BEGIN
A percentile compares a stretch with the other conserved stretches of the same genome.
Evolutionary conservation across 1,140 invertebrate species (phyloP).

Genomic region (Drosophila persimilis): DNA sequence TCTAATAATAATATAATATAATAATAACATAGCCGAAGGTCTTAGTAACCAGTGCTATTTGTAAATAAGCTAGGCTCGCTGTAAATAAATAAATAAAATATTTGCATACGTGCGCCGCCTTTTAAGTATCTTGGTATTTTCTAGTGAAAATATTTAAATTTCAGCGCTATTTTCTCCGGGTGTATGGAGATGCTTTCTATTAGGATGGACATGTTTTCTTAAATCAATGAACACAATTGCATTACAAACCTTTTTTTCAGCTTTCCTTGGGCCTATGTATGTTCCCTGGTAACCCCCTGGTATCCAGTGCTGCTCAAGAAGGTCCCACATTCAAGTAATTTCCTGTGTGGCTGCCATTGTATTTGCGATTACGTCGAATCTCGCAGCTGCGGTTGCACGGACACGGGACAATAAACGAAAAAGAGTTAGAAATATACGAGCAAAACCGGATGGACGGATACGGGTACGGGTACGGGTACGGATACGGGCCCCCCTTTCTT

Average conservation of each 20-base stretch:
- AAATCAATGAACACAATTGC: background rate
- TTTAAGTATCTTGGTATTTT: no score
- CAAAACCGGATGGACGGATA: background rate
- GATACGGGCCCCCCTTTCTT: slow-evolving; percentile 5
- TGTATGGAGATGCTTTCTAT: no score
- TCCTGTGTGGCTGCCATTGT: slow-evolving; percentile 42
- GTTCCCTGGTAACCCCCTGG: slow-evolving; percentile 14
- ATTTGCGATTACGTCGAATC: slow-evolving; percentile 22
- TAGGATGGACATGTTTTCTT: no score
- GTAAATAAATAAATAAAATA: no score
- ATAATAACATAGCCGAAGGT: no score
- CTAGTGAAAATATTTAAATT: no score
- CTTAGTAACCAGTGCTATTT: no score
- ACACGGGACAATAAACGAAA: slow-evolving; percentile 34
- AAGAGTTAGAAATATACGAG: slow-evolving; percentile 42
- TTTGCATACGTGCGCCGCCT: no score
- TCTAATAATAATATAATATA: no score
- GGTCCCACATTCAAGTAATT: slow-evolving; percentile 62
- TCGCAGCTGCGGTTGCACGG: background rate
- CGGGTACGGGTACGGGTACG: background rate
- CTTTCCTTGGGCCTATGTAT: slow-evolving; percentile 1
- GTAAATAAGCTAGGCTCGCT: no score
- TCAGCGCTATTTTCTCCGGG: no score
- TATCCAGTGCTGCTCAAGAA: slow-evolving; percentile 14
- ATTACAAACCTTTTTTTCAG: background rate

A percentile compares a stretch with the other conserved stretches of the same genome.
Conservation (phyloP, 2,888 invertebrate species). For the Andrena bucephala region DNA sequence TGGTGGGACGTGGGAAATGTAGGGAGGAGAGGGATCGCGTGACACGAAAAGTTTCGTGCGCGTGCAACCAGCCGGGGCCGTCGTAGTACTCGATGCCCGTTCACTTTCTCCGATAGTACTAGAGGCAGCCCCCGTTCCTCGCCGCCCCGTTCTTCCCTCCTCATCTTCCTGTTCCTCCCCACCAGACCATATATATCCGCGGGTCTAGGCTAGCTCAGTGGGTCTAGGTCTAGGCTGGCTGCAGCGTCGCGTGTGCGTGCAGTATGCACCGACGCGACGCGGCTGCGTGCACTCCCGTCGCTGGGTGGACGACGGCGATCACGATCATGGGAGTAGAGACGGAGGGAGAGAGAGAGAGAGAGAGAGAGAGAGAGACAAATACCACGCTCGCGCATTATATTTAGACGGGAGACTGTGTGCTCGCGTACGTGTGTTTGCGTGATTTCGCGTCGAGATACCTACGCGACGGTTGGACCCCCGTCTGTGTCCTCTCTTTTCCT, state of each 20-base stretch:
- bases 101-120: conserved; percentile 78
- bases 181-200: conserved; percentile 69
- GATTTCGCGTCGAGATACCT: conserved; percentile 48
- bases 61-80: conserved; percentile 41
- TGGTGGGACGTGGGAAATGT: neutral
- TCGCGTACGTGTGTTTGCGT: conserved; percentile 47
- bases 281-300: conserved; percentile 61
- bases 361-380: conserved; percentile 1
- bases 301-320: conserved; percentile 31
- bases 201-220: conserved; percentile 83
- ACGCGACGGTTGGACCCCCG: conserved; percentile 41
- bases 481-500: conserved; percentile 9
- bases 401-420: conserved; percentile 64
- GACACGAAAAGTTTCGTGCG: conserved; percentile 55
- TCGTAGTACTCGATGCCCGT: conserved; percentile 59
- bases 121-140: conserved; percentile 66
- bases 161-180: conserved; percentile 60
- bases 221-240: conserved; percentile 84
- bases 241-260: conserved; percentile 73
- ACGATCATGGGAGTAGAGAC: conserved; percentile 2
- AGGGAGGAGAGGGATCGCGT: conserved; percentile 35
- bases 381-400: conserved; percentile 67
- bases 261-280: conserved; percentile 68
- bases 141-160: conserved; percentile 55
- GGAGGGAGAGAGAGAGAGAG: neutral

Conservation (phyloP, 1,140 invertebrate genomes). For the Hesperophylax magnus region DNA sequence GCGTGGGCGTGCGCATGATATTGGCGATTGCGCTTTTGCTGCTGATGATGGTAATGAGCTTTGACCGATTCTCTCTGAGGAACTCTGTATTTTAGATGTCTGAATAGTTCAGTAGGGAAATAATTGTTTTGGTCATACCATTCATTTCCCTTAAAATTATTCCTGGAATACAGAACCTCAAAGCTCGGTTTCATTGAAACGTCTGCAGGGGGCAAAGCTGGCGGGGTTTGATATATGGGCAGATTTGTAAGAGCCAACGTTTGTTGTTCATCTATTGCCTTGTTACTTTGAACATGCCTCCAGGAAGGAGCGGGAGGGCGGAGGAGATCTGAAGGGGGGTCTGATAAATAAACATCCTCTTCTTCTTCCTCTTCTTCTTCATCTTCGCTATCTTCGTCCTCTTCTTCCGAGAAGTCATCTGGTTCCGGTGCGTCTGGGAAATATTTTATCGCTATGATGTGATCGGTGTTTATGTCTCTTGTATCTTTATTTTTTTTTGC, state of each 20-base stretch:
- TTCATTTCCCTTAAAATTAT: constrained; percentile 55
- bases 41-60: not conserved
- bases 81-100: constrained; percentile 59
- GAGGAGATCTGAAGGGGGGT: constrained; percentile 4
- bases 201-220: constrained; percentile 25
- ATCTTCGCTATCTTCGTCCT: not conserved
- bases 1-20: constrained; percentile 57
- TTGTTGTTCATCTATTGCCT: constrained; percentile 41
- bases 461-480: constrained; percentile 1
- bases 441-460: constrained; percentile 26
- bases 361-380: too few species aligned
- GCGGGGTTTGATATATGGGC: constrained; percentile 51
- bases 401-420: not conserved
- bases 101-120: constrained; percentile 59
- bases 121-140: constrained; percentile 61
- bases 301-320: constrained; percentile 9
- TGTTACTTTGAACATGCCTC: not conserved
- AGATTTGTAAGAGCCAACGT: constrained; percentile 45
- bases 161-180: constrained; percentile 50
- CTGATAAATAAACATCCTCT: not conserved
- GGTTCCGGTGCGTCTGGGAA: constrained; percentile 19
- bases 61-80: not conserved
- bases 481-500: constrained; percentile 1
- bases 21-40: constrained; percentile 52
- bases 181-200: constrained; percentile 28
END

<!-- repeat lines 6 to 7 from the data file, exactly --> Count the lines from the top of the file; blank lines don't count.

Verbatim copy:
- TTTAAGTATCTTGGTATTTT: no score
- CAAAACCGGATGGACGGATA: background rate